Predicting the Impact of Climate Change on the Food Supply

+ Matthew Kahn

The New York Times has a lead article about the risks that climate change poses to the global food supply. The article is based on a leaked report from the Intergovernmental Panel on Climate Change (IPCC). According to the leaked report, climate change will reduce the food supply during a time of global population and income growth in the coming decades. This will lead to higher prices for food and an increased risk of starvation for the world's very poor. 

This is an important thought exercise, so it's worth considering anything that the not-yet-complete IPCC report might be missing. According to the article, the IPCC report indicates that climate change could reduce "production over all by as much as 2 percent each decade for the rest of this century, compared with what it would be without climate change." What happens next? To predict true doom and gloom, you need to make some pretty pessimistic assumptions about how people will respond to the incentives that climate change generates. I wonder whether the IPCC report takes the following points into account.

  1. Is there an assumption that farming simply remains where it is, becoming more productive in some areas and drying up in others due to heat and drought? Does the IPCC allow for the possibility that climate change allows for land that is not currently arable to be brought under cultivation? 
  2. Does the report include assumptions about how human ingenuity and new GMO entrepreneurs will figure out ways to increase agricultural yields? 
  3. Does the report assume that people's tastes for foods are such that we are unable or unwilling to substitute to varieties that can be grown under new climate conditions?
  4. What are the assumptions about income growth of the very poor? For example, is the report pessimistic about the potential for the sort of growth miracle experienced in China to be replicated in other parts of the world, boosting incomes and allowing households to buy food at higher prices?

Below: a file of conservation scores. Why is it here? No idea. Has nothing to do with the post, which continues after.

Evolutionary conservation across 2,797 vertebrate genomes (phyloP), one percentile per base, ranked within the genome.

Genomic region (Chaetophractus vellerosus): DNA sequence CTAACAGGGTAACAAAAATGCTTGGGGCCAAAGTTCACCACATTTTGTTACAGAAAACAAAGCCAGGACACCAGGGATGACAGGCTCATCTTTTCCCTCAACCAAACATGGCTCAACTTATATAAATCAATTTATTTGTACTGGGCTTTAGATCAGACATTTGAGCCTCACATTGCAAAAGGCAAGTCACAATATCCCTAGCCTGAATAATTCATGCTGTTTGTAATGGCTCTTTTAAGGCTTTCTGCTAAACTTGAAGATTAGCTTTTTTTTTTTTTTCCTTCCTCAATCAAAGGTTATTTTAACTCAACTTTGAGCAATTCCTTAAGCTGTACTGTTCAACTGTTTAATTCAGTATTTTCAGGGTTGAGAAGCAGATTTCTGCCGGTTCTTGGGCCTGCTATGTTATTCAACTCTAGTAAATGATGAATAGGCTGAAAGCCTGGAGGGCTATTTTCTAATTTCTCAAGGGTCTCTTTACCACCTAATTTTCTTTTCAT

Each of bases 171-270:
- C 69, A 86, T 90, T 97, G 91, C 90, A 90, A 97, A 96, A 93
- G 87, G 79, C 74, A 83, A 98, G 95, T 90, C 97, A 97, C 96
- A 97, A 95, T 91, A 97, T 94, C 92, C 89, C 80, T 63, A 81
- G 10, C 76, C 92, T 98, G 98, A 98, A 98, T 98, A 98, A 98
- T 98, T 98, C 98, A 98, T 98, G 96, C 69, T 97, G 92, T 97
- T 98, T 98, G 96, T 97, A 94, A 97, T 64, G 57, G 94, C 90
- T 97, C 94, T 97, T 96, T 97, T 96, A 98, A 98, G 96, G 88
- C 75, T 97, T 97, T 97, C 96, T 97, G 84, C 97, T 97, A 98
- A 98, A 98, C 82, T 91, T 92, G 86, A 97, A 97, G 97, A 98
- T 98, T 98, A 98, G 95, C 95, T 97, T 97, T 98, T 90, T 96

5. Does the report makes assumptions about the ability of the world's engineers to figure out new and cheaper ways to recycle water and to enhance our stocks of key agricultural inputs?
  6. What are the underlying assumptions about global population growth? Does it continue to rise sharply?
  7. Assuming that climate change will lead to higher food prices, how does the report envision rich country consumers (an increasingly overweight lot) responding to the price incentives? For example, will they reduce their consumption in response to higher prices, freeing up food for the rest of the world?

The way that the report addresses these issues, to the extent that it addresses them at all, will obviously have important consequences for the conclusions it reaches. Since the IPCC is dominated by non-economists, basic economic ideas such investment under uncertainty and rational expectations may not enter the predictive models these scientists supply. If that is the case, then implicit in the IPCC report will be a pessimistic vision of mass myopia in the face of climate change. In the real world, self interested people form their best guesses of the future. Reports such as the New York Times article help to guarantee that pessimistic predictions, based on unrealistic assumptions about how people respond to incentives, won't occur.  As I explain in my book, Climatopolis and repeat in points #2 and #5 above, expectations of future scarcity create necessary conditions for entrepreneurs to smell big profits from innovation. This is a key part of averting doom.

Tile image courtesy of Joe Nicora.

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